Lobstick champion Ashley Olynick of Saskatoon, pelts the drive with superb technique at Waskesiu on Friday. Herald photo by Gary Pearson
--WASKESIU--There was nothing to choose from between finalists at the 2011 Ladies Lobstick final until Saskatoon’s Ashley Olynick heated up on the back nine, where she pulled away to seal the championship.
“It took me a while to get going,” said Olynick, who celebrated her second lobstick triumph with Friday’s win. “I think I was half asleep.”
Runner-up Lori Salahub had a dream start to the round and was two strokes up after two holes. But Salahub was only able to bogey the third, letting Olynick back to within striking distance.
The eventual champion settled into her round nicely and levelled the match on the fourth hole with a lovely delicate chip from the fringe. And although Salahub’s putt from distance was measured almost perfectly, it wasn’t enough to stay ahead.
Olynick’s chipping was a developing storyline as the round progressed, which she was able to put an exclamation mark on at six with the chip of the day. From the fringe, the 24-year-old was faced with a tricky and uncomfortable short-range uphill shot. The ball had just enough loft to clear the top of the incline, trickling favourably to within a couple of feet of the cup.
Salahub, on the other hand, had her putt lip out agonizingly, handing the champion her first lead of day. The pride of Flin Flon, Sask., a town of about 6,000 people, considering she has not participated in a competitive tournament for almost a decade, displayed extreme resilience.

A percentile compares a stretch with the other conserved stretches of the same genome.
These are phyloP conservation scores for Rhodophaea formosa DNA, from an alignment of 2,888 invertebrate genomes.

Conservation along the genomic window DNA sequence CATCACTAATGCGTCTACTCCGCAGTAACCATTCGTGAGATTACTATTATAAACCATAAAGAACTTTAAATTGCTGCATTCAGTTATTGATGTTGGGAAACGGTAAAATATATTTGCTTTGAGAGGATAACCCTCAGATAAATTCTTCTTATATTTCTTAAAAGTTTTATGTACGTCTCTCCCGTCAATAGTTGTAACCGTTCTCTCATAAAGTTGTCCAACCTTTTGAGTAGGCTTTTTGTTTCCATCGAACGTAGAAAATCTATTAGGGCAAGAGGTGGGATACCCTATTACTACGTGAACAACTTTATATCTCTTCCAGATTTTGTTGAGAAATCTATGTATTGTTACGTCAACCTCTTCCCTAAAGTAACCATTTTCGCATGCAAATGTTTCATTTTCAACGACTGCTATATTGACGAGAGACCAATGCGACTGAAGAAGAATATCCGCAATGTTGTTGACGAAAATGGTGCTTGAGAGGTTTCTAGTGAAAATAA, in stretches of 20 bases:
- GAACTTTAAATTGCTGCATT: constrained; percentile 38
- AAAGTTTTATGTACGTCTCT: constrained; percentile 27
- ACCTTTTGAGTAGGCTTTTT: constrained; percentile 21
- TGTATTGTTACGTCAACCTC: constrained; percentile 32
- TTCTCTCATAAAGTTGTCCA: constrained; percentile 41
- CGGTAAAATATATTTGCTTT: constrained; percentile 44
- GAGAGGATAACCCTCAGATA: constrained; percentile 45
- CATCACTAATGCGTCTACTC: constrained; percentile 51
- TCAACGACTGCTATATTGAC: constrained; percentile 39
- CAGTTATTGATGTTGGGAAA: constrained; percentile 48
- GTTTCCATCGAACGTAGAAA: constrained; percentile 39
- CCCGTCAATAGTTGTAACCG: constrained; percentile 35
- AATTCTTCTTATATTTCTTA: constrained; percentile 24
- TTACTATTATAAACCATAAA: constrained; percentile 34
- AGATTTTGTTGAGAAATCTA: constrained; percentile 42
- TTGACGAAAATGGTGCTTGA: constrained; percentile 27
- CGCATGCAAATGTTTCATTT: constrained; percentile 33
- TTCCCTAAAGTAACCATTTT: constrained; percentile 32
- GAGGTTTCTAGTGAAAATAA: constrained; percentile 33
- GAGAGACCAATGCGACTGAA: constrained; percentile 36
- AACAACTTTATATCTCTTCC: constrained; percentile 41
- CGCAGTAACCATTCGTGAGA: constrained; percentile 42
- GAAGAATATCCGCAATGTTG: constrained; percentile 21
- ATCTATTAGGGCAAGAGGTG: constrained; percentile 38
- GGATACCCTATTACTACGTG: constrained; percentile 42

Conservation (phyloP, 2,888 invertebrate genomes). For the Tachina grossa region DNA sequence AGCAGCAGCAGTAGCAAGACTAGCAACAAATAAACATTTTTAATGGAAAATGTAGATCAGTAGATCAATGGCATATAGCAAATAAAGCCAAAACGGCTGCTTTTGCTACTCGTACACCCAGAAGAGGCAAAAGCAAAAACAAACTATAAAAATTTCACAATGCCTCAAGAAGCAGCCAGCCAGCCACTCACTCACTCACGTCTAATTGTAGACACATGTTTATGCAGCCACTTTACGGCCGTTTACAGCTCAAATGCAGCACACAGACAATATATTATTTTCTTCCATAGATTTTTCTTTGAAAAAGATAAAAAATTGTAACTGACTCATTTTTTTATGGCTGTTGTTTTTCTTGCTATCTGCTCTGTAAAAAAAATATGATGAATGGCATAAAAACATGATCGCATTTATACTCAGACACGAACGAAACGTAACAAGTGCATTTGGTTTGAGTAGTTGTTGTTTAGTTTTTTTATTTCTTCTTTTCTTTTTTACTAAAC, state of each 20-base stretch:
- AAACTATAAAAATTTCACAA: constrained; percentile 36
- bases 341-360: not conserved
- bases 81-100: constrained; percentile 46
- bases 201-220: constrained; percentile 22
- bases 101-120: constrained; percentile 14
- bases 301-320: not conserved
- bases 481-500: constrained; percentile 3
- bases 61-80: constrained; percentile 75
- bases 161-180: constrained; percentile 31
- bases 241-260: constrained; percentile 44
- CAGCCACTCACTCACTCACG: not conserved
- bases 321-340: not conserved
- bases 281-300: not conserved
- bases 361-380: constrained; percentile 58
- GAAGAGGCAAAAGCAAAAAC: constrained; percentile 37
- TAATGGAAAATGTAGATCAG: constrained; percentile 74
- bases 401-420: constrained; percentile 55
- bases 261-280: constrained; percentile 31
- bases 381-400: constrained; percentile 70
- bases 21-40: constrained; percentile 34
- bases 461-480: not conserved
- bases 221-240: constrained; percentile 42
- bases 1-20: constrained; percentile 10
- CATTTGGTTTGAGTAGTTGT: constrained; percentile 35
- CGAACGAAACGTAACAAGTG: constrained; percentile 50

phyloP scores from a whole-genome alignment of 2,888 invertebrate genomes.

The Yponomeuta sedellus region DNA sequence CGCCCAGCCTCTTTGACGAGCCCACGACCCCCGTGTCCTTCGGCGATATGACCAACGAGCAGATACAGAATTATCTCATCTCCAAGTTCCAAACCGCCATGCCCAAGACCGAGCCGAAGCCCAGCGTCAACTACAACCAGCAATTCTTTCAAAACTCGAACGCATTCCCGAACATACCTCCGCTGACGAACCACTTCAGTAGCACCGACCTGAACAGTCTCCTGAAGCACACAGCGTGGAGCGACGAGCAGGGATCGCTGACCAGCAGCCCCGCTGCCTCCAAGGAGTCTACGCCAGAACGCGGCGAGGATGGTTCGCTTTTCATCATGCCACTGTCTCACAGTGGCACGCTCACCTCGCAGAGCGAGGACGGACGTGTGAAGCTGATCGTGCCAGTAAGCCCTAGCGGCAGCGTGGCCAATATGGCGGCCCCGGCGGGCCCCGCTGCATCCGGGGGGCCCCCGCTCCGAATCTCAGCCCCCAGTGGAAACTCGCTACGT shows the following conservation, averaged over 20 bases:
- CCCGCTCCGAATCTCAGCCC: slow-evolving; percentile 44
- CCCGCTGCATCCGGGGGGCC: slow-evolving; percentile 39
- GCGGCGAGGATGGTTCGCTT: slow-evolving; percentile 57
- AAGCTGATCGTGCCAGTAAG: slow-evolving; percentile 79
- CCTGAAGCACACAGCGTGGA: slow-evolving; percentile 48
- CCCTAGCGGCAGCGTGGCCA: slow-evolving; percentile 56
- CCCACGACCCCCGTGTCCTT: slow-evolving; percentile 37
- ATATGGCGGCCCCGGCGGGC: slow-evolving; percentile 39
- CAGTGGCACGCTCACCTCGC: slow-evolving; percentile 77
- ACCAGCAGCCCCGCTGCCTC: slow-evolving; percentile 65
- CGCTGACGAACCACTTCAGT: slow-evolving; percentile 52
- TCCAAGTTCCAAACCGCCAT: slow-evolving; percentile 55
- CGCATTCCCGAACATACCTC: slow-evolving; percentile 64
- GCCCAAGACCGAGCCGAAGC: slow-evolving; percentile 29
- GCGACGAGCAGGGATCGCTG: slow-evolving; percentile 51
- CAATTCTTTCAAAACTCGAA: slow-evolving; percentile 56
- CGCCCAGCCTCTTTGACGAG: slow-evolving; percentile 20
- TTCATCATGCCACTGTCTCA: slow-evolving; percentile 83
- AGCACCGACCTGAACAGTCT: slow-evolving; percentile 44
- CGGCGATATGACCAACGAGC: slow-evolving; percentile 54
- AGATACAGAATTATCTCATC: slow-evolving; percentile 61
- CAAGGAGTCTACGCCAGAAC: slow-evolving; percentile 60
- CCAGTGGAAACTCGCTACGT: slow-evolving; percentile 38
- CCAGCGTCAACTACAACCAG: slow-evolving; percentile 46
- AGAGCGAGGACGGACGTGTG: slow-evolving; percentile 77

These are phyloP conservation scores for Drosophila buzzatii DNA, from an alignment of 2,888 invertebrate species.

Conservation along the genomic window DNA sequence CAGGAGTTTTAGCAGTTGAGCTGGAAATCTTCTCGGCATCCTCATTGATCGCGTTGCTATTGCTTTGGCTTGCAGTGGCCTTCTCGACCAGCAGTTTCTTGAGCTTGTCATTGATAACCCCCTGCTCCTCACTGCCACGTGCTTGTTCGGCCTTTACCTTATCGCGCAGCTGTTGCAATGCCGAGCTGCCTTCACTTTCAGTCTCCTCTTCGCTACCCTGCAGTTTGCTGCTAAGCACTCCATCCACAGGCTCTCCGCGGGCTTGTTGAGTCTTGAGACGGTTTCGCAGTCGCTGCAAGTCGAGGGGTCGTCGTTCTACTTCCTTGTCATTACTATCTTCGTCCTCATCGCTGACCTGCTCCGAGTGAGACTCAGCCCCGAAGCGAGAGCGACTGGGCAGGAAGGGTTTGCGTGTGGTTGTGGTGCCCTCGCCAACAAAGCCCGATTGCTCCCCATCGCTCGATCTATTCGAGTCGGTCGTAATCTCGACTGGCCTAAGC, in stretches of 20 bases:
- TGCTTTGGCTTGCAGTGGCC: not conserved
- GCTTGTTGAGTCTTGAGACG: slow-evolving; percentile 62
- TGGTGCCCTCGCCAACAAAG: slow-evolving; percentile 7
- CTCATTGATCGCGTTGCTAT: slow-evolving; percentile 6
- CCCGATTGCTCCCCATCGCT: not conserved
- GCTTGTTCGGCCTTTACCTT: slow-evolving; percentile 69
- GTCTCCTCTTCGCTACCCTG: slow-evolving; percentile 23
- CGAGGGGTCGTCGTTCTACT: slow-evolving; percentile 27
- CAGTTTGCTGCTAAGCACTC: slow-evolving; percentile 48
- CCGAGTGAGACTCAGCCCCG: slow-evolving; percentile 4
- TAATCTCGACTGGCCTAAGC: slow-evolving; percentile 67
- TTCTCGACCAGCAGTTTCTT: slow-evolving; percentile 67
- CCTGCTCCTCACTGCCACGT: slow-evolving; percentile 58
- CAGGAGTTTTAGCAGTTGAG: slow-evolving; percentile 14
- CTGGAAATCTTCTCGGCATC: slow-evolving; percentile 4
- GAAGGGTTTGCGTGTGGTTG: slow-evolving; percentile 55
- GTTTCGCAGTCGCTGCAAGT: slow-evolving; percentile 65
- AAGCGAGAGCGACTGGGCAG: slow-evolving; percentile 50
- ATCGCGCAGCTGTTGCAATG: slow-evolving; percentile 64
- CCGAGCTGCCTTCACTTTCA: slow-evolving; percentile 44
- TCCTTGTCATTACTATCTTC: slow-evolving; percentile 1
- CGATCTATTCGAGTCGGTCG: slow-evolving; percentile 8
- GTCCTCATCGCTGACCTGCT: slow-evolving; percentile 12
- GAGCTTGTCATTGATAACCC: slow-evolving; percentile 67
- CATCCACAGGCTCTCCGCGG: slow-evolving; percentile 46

“I knew I was going to have to make pars or better to keep it competitive. We had a good front. It was close, back and forth,” said Salahub. “It was great, but I knew if I got down a little bit it was going to be an uphill climb and that it was.”
Unfortunately for the surprise finalist, Olynick found her game after another magnificent chip, this time on nine. It helped restore her lead, a lead she would not relinquish.
“I think we were pretty close going through nine, but then at the turn I was like, okay get your act together here and start making some shots,” said Olynick. “I hadn’t made any great chips or great putts up until that point, so then you know it kind of gives you that boost once you make a putt and then you get on a role.”
Winning consecutive holes increased the champion’s lead to three, proving an insurmountable deficit for Salahub to erase.
“I’m not sure I’m there,” said Salahub, 47, who is used to putting on smaller greens on her home course. “I felt okay, but obviously parts of my game are a little rusty.”
The native of Saskatoon wrapped up her second victory on the 15th hole and is left with only one remaining tournament of the season, which will take place next week in Saskatoon.